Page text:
We’re putting the finishing touches on our training materials for the new CompTIA Network+ exam. Mike’s new All-in-One 6th edition book is in the warehouse. You can access updated TotalSims, Total Tester practice exams, and Mike’s new video series right now. Click the Network+ tab at the top of the page.
Also check out Mike’s Introduction to the NEW Network+ N10-006 video:
Maximum PC just posted an article about Razor’s new positional-audio system. Razor claims that you can transform stereo headphones into 7.1 positional audio. And they’re so convinced of the awesomeness of the new system that they’re making it available for free through the end of 2013. Here’s the link to the full article:
Adding color to printing enables you to do a lot more with a document than simply printing in black. You can add emphasis to specific text, for example, or add small graphics. When it comes to printing a chart, on the other hand, color pretty much makes the chart come alive.
For years, the only cost-effective color-printer choice for the SOHO environment has been ink jet printers. Those of you who have taken our classes know my opinion about the ink jet rip-off market, with replacement cartridges costing upwards of $1000 per gallon. (Seriously. Do the math.) But the primary alternative, color laser printers, have been so expensive that most families and small businesses simply couldn’t afford the initial cost, even if the lifetime cost was substantially less than for an ink jet printer.
Dell just broke that paradigm with the announcement of the Dell C1790nw at a whopping $134.99. Blink. Close your mouth. It’s on sale today, so if you’re in the market for a printer, go here:
Or, if that long link is broken in your browser, try here:
My immediate thought was that, like ink jet printer manufacturers, Dell would fleece consumers with the cost of toner cartridges, but that appears not to be the case. Dell offers two levels of cartridges for the C1790: the 700-page and the 1400-page. (There’s also a 2000-page version, but only for black.) Prices:
- Black (700) – $50
- Magenta (700) – $56
- Cyan (700) – $56
- Yellow (700) – $56
- Black (2000) – $70
- Magenta (1400) – $70
- Cyan (1400) – $70
- Yellow (1400) – $70
It seems that every time I think it’s safe to ditch content from my CompTIA A+ classes, CompTIA resurrects a zinger. One of my students recently (on the 801 exam) got a question on parallel ports, or more specifically, on LPT1. Here’s the scoop on these long-dead ports.
Early PCs offered only one built-in port, a round DIN connector for a keyboard. All other expansion devices (mouse, printer, joystick, speakers, etc.) plugged into ports of various types installed via expansion cards. The two most common ports were serial ports and parallel ports.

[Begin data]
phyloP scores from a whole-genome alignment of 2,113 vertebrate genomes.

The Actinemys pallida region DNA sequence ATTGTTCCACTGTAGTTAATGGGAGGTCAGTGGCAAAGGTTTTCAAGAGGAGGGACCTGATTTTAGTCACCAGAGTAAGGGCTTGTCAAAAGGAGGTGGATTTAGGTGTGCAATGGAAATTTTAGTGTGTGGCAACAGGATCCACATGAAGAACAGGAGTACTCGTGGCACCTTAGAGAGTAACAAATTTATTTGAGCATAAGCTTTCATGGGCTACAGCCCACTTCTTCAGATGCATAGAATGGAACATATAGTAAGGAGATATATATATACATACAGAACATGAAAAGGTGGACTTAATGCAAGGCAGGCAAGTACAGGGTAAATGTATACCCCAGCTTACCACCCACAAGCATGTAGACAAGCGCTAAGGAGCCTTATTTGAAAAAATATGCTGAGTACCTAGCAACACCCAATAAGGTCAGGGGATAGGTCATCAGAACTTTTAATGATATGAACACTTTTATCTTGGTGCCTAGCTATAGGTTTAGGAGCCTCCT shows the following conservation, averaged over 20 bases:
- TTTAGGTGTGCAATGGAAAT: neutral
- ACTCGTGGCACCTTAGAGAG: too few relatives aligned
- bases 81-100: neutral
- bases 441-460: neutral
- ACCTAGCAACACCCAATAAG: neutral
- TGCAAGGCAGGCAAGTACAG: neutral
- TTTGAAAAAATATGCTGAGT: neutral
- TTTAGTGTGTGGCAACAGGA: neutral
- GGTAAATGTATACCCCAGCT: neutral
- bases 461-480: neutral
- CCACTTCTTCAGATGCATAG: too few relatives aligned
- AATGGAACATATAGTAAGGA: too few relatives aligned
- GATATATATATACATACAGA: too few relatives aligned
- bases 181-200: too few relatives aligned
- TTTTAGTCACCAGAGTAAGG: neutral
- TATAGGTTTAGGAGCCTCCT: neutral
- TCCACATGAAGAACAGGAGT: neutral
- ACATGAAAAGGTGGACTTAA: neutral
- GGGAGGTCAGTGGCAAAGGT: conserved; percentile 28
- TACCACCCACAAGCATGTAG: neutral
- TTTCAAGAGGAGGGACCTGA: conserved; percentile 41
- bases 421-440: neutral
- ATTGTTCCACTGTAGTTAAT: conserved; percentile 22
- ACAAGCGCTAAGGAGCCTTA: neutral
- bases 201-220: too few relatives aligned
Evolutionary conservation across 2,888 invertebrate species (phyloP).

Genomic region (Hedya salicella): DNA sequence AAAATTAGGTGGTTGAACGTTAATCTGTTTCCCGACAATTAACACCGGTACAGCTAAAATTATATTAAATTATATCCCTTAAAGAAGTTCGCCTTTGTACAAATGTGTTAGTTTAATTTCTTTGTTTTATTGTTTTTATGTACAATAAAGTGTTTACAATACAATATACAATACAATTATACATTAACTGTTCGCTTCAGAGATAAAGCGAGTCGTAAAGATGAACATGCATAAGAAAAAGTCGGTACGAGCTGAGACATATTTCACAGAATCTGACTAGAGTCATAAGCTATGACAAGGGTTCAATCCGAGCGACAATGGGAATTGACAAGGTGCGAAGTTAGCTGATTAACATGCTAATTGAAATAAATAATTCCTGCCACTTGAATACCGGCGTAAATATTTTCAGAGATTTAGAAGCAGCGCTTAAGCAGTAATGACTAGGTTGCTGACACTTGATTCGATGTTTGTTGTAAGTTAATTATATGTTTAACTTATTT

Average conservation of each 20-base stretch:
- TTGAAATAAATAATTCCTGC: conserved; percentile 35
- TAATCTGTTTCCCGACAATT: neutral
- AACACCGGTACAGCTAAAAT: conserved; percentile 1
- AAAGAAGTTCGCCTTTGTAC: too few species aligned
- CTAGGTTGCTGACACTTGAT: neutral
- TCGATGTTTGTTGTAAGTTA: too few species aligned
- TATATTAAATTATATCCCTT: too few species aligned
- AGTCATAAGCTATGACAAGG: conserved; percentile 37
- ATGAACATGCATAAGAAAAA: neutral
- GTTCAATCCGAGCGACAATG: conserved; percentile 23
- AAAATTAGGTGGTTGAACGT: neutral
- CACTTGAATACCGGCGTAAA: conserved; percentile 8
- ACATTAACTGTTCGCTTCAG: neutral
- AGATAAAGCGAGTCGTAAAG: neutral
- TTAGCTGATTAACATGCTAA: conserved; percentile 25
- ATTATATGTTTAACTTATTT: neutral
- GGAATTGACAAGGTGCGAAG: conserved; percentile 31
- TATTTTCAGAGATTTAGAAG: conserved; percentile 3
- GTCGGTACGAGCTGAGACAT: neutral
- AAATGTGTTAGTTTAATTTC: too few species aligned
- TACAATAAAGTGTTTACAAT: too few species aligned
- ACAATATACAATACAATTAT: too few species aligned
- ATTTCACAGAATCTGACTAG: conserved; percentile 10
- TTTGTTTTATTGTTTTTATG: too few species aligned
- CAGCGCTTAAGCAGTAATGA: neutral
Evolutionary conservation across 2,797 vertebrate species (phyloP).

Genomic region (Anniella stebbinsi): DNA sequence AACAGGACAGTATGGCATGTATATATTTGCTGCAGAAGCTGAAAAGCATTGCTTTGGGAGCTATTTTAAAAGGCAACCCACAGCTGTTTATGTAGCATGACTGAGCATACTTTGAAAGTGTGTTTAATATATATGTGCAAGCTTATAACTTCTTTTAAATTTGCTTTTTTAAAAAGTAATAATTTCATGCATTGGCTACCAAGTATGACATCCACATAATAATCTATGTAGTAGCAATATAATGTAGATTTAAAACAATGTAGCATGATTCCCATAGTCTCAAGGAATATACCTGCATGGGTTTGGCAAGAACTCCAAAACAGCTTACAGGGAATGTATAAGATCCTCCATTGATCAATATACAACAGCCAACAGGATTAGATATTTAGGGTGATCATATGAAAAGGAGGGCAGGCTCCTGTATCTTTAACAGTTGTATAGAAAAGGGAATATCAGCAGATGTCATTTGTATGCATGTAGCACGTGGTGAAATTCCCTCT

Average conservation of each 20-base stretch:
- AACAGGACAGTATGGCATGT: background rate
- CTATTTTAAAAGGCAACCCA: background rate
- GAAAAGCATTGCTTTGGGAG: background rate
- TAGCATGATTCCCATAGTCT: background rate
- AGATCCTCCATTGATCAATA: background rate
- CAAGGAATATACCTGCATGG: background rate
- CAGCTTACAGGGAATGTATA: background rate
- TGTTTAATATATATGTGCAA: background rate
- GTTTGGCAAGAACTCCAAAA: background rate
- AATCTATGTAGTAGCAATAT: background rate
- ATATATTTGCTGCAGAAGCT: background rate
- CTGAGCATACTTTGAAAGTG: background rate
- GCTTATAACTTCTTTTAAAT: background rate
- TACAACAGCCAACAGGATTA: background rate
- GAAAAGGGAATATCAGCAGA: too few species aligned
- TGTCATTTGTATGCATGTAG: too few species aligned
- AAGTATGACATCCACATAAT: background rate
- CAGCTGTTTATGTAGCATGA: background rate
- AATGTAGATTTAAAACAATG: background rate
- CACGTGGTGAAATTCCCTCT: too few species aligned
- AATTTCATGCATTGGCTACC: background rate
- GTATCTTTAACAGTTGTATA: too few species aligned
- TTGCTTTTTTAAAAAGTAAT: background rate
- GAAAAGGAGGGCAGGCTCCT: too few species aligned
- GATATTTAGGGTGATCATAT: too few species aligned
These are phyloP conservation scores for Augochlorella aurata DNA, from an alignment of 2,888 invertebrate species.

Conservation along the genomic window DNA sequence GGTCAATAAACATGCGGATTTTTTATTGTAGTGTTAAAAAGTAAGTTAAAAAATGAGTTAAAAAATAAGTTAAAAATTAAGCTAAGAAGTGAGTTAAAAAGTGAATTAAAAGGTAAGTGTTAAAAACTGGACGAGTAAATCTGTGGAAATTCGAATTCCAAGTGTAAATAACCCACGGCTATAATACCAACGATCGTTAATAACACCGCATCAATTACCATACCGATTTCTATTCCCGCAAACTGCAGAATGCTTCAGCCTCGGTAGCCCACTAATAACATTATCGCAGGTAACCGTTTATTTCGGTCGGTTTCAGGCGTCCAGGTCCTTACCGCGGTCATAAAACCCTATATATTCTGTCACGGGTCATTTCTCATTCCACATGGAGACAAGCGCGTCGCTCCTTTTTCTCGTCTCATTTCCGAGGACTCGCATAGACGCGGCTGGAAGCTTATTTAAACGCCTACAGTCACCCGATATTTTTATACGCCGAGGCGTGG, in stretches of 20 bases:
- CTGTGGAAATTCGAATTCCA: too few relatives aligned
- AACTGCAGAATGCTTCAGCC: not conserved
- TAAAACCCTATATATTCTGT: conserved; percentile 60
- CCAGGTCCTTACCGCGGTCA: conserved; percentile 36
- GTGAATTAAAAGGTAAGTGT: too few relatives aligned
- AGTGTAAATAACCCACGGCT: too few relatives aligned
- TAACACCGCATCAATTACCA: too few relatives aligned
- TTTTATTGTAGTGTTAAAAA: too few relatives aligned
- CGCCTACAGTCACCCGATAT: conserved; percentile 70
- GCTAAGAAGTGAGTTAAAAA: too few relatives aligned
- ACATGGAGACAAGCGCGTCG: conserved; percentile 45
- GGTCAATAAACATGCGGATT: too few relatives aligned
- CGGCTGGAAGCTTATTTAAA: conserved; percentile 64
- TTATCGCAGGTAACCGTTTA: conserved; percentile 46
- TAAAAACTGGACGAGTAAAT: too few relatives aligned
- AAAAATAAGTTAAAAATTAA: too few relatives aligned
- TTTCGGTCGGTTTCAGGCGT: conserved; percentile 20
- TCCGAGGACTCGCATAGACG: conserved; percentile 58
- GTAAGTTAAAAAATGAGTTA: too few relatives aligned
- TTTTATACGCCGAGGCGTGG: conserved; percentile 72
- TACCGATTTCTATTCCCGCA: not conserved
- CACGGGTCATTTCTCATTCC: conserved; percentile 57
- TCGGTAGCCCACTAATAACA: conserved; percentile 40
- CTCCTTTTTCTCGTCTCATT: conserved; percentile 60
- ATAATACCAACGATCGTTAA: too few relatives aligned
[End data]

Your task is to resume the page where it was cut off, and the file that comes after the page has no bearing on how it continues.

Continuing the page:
We used serial ports for mice and modems, primarily, and parallel ports for just about everything else. Both types of ports required assignment of specific system resources that were standardized throughout the IBM PC universe and thus got names associated with them.
It was assumed that each PC would have up to two serial and two parallel ports that would get assigned resources as COM1 and COM2, and LPT1 and LPT2, respectively. Most technicians and users called the serial ports and parallel ports by their resource names, so “serial port 1” was “COM1,” for example.
Both serial ports and parallel ports have gone away from modern PCs, but a few old devices that need them refuse to die. My office still has an HP LaserJet 4, for example, that was made before printer companies realized the money was in toner and ink. It just keeps working. And it connects to a parallel port.
If you find yourself with a legacy device that needs a parallel port, you can find a few expansion cards at my favorite store, Newegg.com. Chances are you’ll assign LPT1 resources for the port. (Just in case you get asked about such things on a CompTIA exam in your near future.)
• Parallel port = 25 pin female D-sub
• LPT1 = I/O address 378 and IRQ 7
One of my students ran into a question on the CompTIA A+ Certification 801 exam the other day that had me scrambling for a Web search. The question asked about the type of memory used on a SIMM. What? SIMM? I haven’t talked about SIMMs in class or in print for a decade.
Historical scoop: We used single inline memory modules (SIMMs) back in the days when the fastest processor was an Intel 486 running at a whopping 66 MHz. Seriously. Today (read: since Intel came out with the Pentium CPU) every computer uses some kind of dual inline memory module (DIMM). A SIMM has identical electrical contacts on both sides of the stick; a DIMM has contacts that are unique on each side.
When my student mentioned the SIMM question, my response was historical: fast page mode (FPM) or extended data out (EDO). Those were the two memory technologies used on SIMMs. He just shook his head.
The SIMM question gave as possible answers only modern RAM types, like DDR or RDRAM.
An extensive Google session later revealed an obscure (to me) printer-only memory module on a SIMM . . . and it uses SDRAM. Here’s a link, in case you’re curious:
Don’t miss this question when you take the CompTIA A+ exams!
So, Microsoft releases Windows 8 in just a few short weeks. What’s been the response from your IT department to potentially rolling out this new OS? For that matter, what do you think about it?
If your people are anything like the Total Seminars folks, the response to Windows 8 has been decidedly mixed, with almost no feelings somewhere in the middle. People love Windows 8 or they hate it. The interface formerly known as Metro is a radical departure from the Windows desktop we’ve used since Windows 3.x, so it’s a big change.
Mike and the crew at Total Seminars plan a series of video episodes to help migrating users navigate the new OS. If you have suggestions for topics your users need, don’t be shy. Let us know!